The demand for creative workspace is growing across the globe and no faster than in the offices of East London. Clipper investigates four workplaces that are embracing the push for wellness and incorporating it into the way that employees engage with businesses and their working life.
Best for prioritising employee health
Leading online art platform Artsy ran its first ‘Wellness Week’ in May 2018. Deemed a storming success by its 35-strong London office, it featured healthy vegan breakfasts, a homemade lunch by one of the team members, massages, manicures, a plant potting workshop, and Kombucha cocktails to finish off the week.
“It showed us that there was a real appetite to engage in these activities more regularly and make wellness a key part of working life at Artsy,” says office and people manager Jessica May.
“We’ve now created a more holistic programme that includes regular wellness events throughout the year – for us, opportunities for team bonding, relaxation and exploring one’s own creativity are core elements of wellness so all events touch these three.”
Research shows that while 36% of employees are wanting wellness provisions and facilities, only 15% of employers provide them, but May warns that wellness shouldn’t be seen as a temporary add-on for brownie points.
“It should be woven into the fabric of your organisation.” Her top tip to avoid a tokenistic approach? “Do research, try things out and always ask your team for feedback – the goal is to make them feel healthy and happy, so you need to know what adds the most value.”
2. Goodluck Hope
Best for relaxation by design
Try as they might to separate work from the personal, for many people, leaving the office for the day does not actually mean clocking off.
Allowing residents to shift from work mode to life mode in a single space, Ballymore’s Goodluck Hope development (situated at the foot of the Thames and near East India DLR station) includes The Lantern Room, a purpose-built flexible workspace for creators and collaborators with panoramic views of the Thames and the River Lea.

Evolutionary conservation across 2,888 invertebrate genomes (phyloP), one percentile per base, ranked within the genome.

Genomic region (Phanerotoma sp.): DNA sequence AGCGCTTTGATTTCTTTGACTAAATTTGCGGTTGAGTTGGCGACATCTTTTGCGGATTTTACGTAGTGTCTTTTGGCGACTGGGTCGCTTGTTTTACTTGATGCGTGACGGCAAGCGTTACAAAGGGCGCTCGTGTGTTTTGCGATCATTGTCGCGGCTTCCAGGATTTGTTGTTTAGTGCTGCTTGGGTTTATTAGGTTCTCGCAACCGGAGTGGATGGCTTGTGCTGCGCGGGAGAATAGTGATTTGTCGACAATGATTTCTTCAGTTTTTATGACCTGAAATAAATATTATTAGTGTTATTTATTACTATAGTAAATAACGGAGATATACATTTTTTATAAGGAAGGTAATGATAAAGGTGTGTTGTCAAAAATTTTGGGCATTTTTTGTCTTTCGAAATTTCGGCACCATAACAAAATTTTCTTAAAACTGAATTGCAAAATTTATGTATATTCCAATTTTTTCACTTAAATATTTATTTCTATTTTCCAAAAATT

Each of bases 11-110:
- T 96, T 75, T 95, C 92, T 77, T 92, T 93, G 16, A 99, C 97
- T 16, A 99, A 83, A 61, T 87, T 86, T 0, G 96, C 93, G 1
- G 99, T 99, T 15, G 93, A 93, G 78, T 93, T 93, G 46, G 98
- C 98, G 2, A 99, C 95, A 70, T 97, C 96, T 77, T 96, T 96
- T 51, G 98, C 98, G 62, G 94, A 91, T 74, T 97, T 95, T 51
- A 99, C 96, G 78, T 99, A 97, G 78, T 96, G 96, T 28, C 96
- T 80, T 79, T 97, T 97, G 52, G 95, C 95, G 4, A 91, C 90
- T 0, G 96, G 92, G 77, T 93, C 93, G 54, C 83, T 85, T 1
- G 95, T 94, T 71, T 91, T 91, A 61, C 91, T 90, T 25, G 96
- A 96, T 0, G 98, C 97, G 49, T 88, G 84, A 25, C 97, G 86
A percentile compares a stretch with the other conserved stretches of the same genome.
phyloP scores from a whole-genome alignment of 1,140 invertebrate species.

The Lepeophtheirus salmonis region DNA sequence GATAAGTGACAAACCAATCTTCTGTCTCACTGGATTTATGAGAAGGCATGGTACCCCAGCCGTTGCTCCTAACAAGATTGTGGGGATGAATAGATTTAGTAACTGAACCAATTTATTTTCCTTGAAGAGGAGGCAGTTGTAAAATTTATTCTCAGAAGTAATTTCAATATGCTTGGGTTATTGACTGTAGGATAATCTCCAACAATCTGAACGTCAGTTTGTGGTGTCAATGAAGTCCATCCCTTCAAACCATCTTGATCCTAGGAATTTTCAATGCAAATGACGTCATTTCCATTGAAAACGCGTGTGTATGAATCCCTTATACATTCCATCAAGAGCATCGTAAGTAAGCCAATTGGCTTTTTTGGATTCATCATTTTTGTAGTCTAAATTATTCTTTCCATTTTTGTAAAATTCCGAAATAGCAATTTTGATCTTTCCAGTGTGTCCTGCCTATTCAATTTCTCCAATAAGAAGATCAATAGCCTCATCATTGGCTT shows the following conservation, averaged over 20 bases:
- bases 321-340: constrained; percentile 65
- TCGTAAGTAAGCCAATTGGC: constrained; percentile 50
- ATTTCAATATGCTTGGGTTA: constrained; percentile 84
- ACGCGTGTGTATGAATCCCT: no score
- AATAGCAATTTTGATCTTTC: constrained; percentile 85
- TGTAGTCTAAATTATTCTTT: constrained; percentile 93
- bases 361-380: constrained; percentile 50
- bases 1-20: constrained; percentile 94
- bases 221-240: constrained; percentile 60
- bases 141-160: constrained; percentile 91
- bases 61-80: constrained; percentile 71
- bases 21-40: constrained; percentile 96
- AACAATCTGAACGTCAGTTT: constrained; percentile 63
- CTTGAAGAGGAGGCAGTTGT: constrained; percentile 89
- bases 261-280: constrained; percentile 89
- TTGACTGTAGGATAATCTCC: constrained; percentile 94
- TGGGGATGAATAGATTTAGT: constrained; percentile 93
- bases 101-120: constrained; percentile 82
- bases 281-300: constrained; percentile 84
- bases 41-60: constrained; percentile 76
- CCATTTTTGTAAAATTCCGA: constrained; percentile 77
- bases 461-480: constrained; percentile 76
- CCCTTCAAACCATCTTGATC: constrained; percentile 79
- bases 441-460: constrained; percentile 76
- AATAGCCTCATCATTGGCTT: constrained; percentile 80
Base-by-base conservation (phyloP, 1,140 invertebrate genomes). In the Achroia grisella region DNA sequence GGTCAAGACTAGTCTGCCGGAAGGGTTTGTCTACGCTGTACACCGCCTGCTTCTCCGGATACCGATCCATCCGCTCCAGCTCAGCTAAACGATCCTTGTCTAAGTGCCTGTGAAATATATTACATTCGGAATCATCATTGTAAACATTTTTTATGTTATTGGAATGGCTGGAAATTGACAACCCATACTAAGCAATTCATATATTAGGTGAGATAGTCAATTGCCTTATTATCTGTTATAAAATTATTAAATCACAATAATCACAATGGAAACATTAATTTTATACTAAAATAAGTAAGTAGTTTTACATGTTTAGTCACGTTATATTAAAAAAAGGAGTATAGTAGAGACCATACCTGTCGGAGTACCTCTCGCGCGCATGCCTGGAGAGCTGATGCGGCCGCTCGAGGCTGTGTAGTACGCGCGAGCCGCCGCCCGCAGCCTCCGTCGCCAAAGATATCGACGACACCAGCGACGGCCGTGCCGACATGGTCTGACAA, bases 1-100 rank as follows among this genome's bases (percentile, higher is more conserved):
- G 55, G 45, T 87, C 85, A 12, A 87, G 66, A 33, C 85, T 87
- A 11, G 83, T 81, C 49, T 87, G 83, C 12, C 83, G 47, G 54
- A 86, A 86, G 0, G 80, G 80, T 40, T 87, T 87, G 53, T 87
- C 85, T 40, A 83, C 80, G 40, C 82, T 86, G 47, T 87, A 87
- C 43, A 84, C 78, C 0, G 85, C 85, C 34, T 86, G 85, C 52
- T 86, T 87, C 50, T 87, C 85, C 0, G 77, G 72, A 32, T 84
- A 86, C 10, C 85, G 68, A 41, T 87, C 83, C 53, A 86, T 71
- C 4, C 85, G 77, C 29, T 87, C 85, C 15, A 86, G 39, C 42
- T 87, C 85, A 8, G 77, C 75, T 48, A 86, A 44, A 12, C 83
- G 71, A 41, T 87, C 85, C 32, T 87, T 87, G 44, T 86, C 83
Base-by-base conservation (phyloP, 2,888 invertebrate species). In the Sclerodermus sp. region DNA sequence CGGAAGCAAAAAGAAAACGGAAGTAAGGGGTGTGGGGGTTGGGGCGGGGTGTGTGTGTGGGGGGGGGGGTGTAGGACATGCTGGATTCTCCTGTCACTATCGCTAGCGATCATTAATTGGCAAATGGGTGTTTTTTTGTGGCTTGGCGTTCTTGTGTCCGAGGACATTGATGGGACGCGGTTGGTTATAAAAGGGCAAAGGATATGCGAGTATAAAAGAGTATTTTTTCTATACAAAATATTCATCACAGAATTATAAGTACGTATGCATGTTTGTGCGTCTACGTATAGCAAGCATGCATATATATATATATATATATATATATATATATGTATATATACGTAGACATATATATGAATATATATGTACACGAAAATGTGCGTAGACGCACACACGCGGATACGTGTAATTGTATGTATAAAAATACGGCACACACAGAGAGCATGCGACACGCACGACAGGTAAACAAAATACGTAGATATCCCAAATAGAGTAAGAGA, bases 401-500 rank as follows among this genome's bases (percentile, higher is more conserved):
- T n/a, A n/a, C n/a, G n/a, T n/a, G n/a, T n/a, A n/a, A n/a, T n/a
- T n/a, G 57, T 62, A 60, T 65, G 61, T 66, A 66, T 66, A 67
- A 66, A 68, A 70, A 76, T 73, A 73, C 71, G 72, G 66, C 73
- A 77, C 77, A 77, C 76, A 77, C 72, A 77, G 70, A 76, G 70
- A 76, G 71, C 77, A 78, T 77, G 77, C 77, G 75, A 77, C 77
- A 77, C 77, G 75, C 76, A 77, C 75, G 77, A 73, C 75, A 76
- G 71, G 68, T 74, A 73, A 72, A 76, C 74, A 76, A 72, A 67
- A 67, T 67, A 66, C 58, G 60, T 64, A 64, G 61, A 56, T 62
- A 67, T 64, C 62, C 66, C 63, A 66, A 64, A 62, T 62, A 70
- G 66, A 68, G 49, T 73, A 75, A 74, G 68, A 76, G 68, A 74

Residents have exclusive access to an alfresco viewing platform, while at ground level, utilisation of urban design features like park benches and podium gardens encourage outdoor activity and movement, making it an ideal spot for a long lunch break or mid-afternoon breath of fresh air.
3. Kingston Smith
Best for home-working as standard
Nearly 90% of British employees either work flexibly to free up time for their families or passion projects or wish they could.
Acknowledging the value of work-life balance, businesses such as accounting firm Kingston Smith have introduced new ‘agile’ working policies. As of 2018, employees at the accountancy firm are encouraged to work from home to improve their personal wellbeing.
The move involved significant investment in IT, such as the implementation of a single, unified communications platform (Fuze), but it’s improved efficiency, better-utilised office space and reduced the cost, time and pollution of travelling.
The firms staff is split evenly between male and female employees, and the new policy is supporting people to enter, remain in, or return to employment where this might be otherwise difficult.
Best for cultivating creativity
Crafted with the motto of “a state of independence, for an independent state of mind,” east London’s bustling hub Republic is for more than just office occupiers. A mixed-use campus, tenants include The Gentleman Barista, Pure Gym, Hadley & Co accountants and media agency Threepipe, offering a place for them to work, collaborate and socialise.
Dotted around the site is a water garden for tranquil reflection, atrium coworking benches for a change of scene and fully-fitted areas for presentations and meetings. Intended to inspire an entrepreneurial mindset, it’s tapping into many of the environmental aspects millennials seek in a workspace.
With 62% of people currently considering starting their own business, knowing sites like Republic’s exist, which enable them to choose where they work and how, could help keep them engaged.
Clipper Magazine is produced for Republic by Courier Media.
Article Last Updated: June 14, 2019
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